Clarkesworld Magazine, Issue 143 by Neil Clarke
My rating: 2 of 5 stars
This issue’s stories didn’t really work as well for me as the last few issues have.
Thoughts per story:
The veilonaut’s dream: explorers at a spatial discontinuity explore it for money. Partially a tale of exploitative labor and partly a tale of the stages of grief.
The Anchorite Wakes: There are little hints here and there that something odd is going on. It is all revealed in the last few pages and it’s quite an incredible world hidden from us until that point. Very neat story and ending.
Kingfisher: A metaphor for being unable to let relationships go. It involved such strangeness that I often was left to discard various information about the world is the story because it often made no sense. But I think it worked alright as a metaphor.
The privilege of the happy ending: The author is literally in conversation with the reader in this extremely meta short story. It explores ideas of storytelling and, as per the title, happy endings. It’s quite well-written and reminds me of a fable, if fables got extremely meta.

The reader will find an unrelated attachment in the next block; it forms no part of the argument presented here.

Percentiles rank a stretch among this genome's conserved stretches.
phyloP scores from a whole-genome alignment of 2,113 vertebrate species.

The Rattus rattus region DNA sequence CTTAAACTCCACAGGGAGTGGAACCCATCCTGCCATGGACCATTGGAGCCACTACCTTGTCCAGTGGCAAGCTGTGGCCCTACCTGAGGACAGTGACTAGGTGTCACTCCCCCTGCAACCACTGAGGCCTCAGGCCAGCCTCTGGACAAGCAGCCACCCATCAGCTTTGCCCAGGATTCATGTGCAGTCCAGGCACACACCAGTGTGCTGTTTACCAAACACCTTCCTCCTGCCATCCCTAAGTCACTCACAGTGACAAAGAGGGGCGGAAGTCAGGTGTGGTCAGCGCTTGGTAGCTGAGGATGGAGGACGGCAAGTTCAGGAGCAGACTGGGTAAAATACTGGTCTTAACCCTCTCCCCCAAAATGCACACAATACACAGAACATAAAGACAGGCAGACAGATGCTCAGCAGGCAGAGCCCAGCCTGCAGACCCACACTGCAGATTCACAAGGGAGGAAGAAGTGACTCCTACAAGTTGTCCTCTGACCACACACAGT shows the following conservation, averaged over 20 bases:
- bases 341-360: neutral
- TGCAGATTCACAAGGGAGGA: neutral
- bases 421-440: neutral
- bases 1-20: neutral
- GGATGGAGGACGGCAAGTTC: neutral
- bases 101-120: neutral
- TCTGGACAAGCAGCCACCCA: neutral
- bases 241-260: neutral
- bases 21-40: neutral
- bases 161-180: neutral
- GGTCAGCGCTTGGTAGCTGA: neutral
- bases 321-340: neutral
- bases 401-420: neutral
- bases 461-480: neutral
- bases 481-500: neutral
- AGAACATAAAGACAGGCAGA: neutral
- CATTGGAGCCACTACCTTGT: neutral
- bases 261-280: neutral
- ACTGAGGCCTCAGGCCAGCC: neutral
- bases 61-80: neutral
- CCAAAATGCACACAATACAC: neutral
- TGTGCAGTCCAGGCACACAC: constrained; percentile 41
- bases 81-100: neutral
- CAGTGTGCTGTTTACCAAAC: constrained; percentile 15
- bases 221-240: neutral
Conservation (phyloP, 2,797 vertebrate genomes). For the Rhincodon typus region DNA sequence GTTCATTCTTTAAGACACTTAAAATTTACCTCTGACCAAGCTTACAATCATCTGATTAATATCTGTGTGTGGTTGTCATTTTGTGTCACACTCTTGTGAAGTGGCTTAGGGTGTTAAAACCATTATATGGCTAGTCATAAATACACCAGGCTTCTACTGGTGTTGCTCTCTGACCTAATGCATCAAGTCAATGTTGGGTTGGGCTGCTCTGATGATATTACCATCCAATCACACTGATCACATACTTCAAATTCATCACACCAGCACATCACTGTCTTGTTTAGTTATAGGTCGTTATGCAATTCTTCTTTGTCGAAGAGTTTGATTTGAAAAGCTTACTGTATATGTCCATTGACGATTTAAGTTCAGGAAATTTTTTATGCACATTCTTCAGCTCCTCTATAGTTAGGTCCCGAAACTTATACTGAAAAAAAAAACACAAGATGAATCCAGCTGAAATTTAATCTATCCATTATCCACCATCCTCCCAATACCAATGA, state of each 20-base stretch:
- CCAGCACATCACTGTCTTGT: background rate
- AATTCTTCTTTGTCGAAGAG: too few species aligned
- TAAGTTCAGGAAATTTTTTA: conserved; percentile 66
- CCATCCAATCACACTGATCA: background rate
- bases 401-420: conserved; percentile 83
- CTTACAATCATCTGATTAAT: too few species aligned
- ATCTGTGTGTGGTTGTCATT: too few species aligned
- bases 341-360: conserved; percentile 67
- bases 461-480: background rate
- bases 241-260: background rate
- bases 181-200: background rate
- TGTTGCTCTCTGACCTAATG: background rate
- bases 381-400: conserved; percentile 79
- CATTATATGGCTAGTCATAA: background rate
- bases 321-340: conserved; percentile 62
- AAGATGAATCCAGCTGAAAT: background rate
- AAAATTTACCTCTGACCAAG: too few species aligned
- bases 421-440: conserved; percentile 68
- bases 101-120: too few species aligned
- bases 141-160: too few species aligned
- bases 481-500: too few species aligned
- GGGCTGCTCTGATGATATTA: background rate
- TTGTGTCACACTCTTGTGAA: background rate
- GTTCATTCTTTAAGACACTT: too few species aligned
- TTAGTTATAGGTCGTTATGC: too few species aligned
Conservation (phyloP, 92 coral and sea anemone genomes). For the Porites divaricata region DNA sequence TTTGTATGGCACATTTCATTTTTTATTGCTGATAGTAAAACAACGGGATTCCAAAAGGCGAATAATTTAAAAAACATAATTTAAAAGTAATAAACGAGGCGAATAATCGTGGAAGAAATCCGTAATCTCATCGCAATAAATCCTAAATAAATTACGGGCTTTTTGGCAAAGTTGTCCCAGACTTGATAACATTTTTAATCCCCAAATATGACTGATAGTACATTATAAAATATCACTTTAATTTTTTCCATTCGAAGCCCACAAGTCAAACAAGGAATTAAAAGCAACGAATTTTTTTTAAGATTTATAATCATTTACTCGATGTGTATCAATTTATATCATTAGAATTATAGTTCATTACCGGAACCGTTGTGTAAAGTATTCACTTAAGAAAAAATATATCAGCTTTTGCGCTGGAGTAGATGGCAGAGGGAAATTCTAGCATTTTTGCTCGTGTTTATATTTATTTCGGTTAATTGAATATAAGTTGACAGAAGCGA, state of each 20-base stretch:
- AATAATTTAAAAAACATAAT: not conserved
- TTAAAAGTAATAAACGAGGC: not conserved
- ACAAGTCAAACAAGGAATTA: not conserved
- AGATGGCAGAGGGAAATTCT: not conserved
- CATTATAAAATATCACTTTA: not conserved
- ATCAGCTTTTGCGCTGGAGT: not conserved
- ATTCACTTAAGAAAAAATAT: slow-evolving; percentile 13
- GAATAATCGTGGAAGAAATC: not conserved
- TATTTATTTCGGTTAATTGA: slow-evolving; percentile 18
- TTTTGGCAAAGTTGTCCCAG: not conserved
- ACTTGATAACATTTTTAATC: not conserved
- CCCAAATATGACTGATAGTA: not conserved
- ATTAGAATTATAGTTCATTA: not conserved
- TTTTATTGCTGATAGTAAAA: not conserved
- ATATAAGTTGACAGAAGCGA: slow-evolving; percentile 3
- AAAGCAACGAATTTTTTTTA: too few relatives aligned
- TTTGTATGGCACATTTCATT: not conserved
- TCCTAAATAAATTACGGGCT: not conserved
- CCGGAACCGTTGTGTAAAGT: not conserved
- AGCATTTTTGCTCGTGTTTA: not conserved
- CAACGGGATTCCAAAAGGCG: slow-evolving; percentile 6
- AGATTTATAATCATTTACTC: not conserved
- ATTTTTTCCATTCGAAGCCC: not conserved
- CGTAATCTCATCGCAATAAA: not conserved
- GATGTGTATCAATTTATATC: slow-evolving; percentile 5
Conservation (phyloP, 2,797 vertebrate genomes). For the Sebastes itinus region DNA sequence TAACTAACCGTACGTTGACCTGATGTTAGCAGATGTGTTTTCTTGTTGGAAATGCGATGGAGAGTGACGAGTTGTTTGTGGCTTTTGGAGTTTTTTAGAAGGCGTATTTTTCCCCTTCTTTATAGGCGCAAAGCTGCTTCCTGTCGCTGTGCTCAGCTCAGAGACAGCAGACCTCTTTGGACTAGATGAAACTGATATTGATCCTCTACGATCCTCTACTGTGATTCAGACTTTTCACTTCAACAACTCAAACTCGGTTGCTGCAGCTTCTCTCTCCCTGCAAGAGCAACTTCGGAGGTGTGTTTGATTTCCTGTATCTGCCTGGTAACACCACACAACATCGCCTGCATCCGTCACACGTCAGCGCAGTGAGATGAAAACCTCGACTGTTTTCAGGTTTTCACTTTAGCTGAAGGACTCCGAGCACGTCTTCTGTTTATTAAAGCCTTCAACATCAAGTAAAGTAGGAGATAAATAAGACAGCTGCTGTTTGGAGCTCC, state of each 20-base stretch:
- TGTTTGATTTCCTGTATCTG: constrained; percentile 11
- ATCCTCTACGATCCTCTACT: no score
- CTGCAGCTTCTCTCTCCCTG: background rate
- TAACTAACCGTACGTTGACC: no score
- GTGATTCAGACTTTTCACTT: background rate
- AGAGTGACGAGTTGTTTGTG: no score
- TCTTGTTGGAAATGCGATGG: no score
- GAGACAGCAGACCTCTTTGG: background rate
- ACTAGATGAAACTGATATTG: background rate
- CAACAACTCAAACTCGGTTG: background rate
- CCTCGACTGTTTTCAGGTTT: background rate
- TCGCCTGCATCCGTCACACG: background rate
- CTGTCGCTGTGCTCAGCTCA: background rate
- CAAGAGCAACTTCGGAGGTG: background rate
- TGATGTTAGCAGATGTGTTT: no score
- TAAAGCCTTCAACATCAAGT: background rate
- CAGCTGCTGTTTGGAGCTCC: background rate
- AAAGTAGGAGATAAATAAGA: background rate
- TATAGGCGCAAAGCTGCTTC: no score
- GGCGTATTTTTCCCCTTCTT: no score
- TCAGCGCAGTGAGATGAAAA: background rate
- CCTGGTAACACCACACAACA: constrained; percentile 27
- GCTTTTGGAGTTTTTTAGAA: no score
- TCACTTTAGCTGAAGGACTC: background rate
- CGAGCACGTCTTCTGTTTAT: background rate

The Loneliest Ward: a very short story about a nurse who works at a ward where people are becoming comatose in some kind of pandemic. The story is so short, it’s hard to talk about without spoiling anything. But the ending really re-enforces the point.
Yukui!: An interesting take on AI that perhaps takes the slave metaphor to a more subtle place than I’ve often seen in other stories.
Othermother (annex excerpt): an excerpt for a novel that was turned into a short story for publishing in Clarkesworld. I often say I went to see more of a world and now I can. Some kind of Alien invasion is capturing children and had used an evil psychological plan to do it. Quite horrific.
Mary and the monster: the life of Mary Godwin Shelley: a really neat insight into how Mary Shelley’s life provided the experience to write Frankenstein at such a young age.
Augmentations, assassins, and soundtracks: a conversation with Emily Davenport: Some discussions on generation ships as a genre and how to consider the technological advances in the future.
Another Word: Keeping Time: A philosophical discussion of time and how that can be used for story-telling purposes
Editor’s Desk: Oh, the Horror of it All!: Neil decides no more horror for Clarkesworld
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